What I’m writing . . .

Comfort Food (Essay Finis)

One morning I woke up, brushed my hand over my chest, and felt a lump on my breast. It was a shock. Where did this come from? Could you grow lumps overnight? Maybe it would vanish as quickly as it came. But it was a persistent lump and after several fretful days, I decided I needed to check it out.

At the time I was living by myself during the week in a tiny apartment in the back corner of a rickety old house. It was the price I paid to go to school and get that final college degree. I loved learning, but I hated being lonely. Every night I called my husband.

“I don’t know. The lump fairy left it on my chest instead of under my pillow,” I told him. “I’ll call the doctor tomorrow. I’ll probably need a mammogram too.”

Of course the doctor was booked up for the entire week and I didn’t think I should schedule a diagnostic mammogram without her go-ahead. So I was stuck waiting—waiting and wondering and worrying. I checked my lump several times a day, testing to see if it had grown and if so, how much. I tucked a wooden ruler under my chin and tried to measure my lump. I was becoming attached to it. I even thought of a nickname: Bubby. I had a Bubby on one of my boobies.

Google had all the information I needed to know and some things I didn’t, about breast cancer and breast cancer treatment. During the day I’d convinced myself it was merely a cyst, nothing to worry about. But at 3 a.m. in the morning, my new wake-up time, I planned my funeral. I needed to find someone eloquent to read the poem Thanatopsis by William Cullen Bryant: “When thoughts of that last bitter hour come like a blight . . .”

Finally, I found myself sitting in a blue-flowered hospital gown on the edge of the examining table waiting for the radiologist’s verdict.

“It’s a spider bite,” she pronounced.

“What?” At first I wasn’t sure I heard right. “A spider bite?”

“Yes, or some other mildly venomous insect. You’ve had a reaction.”

My breast lump was a spider bite. I almost felt cheated. Then I thought about the old house I was living in while I went to school, the spider webs I saw in a couple of corners of the high ceiling. I’d chose to ignore them, fancifully believing if I couldn’t reach those spiders, they couldn’t reach me.

Walking down the tree-shaded street to my car after my doctor’s appointment, I felt so light and free—and thankful. I was one of the lucky ones. I whispered a prayer for all those battling breast cancer who weren’t so fortunate. I realized I was hungry, ravenous even.  It felt so good to feel hungry again. There was a new restaurant in town I’d heard about, gourmet dining, called Doughty’s Bistro. I needed to reward myself, comfort myself after all this needless suffering. What would I order? I’d begin with a chicken satay appetizer and then for dessert, maybe a chocolate torte. I was already looking forward to licking the icing off the spoon.

What I’m reading . . .

The Cruel Prince (Genre: Teen Fantasy)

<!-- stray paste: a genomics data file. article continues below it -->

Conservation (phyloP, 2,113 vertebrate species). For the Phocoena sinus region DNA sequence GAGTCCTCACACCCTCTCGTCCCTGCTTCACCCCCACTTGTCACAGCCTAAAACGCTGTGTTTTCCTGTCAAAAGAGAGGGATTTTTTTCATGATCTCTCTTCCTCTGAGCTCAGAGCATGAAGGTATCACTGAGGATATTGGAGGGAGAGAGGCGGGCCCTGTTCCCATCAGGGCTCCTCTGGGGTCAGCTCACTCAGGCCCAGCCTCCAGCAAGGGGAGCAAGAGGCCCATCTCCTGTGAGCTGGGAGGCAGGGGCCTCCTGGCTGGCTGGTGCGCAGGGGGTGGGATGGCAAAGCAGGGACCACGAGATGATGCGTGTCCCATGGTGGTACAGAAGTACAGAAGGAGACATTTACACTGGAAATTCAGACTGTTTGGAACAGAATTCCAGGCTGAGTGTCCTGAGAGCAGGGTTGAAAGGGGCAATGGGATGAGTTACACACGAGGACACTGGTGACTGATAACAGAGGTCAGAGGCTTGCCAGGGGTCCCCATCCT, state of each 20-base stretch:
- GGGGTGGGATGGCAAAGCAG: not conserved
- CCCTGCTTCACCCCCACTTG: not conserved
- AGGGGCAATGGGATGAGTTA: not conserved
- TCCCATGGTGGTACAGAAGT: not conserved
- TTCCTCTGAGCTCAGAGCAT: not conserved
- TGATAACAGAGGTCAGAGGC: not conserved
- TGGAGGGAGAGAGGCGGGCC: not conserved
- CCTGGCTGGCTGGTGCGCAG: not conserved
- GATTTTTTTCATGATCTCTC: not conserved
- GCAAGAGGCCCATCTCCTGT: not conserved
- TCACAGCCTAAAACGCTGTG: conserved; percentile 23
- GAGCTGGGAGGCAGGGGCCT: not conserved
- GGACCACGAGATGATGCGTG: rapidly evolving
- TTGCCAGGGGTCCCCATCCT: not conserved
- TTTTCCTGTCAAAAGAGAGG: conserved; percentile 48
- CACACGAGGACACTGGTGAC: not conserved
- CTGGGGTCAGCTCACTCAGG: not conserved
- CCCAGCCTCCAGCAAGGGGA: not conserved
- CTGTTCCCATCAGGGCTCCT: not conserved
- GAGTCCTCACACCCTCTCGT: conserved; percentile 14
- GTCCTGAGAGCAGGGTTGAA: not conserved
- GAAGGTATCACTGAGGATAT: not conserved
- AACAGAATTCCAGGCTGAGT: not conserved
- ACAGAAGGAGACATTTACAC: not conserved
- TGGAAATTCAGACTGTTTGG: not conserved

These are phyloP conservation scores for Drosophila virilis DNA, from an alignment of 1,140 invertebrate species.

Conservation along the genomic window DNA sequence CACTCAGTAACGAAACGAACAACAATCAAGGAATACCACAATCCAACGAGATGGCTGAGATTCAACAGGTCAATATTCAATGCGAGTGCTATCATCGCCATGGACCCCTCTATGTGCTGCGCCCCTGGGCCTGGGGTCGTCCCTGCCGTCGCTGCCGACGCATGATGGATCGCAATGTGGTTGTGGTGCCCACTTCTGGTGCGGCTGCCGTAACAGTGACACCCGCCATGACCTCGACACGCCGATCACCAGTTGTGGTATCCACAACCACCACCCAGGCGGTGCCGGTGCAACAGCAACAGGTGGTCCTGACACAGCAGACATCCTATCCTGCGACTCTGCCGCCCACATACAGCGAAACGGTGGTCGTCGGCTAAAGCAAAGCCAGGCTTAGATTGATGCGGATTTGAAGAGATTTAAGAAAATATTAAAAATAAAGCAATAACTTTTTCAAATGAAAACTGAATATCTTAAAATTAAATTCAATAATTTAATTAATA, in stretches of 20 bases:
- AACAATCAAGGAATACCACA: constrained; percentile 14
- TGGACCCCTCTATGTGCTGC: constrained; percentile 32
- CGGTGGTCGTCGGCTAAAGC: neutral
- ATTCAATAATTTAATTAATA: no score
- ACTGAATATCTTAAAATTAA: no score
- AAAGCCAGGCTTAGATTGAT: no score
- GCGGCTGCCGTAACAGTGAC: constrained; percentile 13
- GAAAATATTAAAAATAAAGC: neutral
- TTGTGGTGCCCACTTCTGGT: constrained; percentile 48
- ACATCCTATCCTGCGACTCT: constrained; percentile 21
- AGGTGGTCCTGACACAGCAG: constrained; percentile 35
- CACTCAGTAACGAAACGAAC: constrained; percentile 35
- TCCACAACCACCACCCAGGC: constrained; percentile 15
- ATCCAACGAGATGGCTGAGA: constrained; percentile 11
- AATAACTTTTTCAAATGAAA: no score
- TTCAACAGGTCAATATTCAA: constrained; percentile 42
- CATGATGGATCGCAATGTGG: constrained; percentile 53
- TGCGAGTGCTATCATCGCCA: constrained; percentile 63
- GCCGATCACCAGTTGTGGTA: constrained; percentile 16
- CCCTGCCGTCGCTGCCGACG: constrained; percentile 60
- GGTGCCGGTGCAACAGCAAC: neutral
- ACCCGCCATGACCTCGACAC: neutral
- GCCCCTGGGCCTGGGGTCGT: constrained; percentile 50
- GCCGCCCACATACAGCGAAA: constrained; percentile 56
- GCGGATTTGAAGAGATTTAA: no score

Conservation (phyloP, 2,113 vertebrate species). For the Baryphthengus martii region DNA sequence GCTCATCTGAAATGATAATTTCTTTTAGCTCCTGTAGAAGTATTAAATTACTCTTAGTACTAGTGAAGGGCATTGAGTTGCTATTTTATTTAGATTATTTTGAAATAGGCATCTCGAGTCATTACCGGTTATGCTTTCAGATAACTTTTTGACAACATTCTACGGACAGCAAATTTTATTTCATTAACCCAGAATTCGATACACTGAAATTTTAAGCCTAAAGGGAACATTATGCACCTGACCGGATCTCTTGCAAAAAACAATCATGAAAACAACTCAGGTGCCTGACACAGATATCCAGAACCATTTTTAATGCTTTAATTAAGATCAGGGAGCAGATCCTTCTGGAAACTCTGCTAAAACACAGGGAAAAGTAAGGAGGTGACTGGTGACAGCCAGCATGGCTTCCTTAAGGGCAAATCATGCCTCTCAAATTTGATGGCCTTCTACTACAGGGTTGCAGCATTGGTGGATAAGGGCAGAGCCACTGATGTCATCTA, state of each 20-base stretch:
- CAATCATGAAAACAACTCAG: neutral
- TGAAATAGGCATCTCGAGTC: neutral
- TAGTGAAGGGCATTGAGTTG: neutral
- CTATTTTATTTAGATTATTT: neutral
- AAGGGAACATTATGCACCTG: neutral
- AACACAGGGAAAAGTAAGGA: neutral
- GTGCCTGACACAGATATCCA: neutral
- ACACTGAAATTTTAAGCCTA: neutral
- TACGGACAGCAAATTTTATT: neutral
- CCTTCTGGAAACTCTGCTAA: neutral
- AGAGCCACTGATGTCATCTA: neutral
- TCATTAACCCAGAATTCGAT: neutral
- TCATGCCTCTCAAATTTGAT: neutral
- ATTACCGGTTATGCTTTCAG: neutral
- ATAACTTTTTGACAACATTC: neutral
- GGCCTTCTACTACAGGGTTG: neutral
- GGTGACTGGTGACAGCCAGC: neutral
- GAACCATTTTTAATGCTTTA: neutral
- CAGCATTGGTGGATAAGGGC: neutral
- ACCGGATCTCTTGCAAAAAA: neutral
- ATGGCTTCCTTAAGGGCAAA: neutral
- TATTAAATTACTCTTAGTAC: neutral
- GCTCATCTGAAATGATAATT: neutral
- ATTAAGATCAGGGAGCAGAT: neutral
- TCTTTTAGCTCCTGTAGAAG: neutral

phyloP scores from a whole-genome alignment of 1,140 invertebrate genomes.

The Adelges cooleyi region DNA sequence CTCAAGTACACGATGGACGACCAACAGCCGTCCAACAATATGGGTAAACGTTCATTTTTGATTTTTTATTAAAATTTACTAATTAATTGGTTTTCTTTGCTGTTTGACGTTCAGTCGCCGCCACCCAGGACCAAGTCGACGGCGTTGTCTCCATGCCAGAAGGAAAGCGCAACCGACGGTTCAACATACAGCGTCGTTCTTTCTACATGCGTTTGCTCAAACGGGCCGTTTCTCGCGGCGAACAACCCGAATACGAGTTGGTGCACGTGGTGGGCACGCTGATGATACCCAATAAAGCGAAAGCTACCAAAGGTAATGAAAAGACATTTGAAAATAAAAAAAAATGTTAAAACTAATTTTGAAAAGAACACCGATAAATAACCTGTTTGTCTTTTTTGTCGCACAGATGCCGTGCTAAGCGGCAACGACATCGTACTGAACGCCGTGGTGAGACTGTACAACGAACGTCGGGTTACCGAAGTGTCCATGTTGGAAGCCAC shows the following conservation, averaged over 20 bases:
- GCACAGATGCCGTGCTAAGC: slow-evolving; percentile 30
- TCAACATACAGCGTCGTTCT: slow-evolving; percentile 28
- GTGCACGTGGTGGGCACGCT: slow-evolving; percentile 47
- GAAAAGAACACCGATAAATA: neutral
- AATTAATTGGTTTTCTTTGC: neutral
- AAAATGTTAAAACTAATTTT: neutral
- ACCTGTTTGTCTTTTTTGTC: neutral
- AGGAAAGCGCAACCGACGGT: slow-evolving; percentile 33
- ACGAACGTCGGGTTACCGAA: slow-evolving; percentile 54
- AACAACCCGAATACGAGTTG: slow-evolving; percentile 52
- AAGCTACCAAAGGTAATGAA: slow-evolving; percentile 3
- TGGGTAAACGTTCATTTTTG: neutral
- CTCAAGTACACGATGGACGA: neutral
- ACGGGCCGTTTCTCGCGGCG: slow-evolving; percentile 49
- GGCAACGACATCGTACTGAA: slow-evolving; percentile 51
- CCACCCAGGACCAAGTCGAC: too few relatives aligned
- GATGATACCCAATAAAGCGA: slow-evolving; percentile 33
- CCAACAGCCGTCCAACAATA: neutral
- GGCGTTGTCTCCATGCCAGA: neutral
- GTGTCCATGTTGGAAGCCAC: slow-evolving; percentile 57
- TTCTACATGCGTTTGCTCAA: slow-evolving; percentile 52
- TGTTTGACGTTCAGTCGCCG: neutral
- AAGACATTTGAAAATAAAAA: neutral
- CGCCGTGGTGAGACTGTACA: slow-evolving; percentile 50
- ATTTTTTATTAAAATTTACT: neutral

by Holly Black

The wonderful thing about young adult literature is that it doesn’t beat around the bush with a lot of wasted words. Good YAL has potent stories and great wisdom–all bound in a 50,000-60,000 word package. The Cruel Prince, though not particularly wise, has a fantastic story that had me reading until my eyes were dry and gluey.

Black’s book is a fantasy about faeries, but anyone that knows the medieval origins of faerie myths will tell you faeries are a dangerous lot, nothing like Peter Pan’s Tinker Bell. And indeed, in The Cruel Prince we have a pair of mortal sisters growing up in Faerie Land and subjected to all manner of cruelty. Added to their misery is betrayal and confusion. Some faeries who would appear to be adversaries are friends and vice-versa. One of the sisters manages to outfox her faerie masters and in the process stumbles upon true love. It’s actually an old tale, well told by author Holly Black.


They Both Die at the End (Genre: Young Adult Sci-Fi)
by Adam Silvera

Where was this book when I was teaching high school reading to “reluctant readers,” particularly boys? Most young men would enjoy reading They Both Die at the End–even some older ladies. The author really draws us in with this futuristic story of two young men who get a call from “Death Caste,” an agency that lets people know when they have a day left to live.

The death call courtesy is suppose to allow people to say their final goodbyes and arrange their own funerals. It’s an intriguing hook, particularly when you consider Marcus and Rufus are both around 17-years-old. How these young men respond to their own life tragedy, and how they deal with mourning from their loved ones, is heart-rending.

There’s lots of lessons here about living all the way to your life’s end and learning how to say a good, goodbye. Though the book is a touching tale, it’s brutal and risque at times. Marcus and Rufus are inner-city youth. Strong language is used including an occasional “F” bomb, and one of the protagonists is bisexual. In this, it is a modern story of young people today. Still, I’m not sure They Both Die at the End will find a place on all school library shelves—which is unfortunate.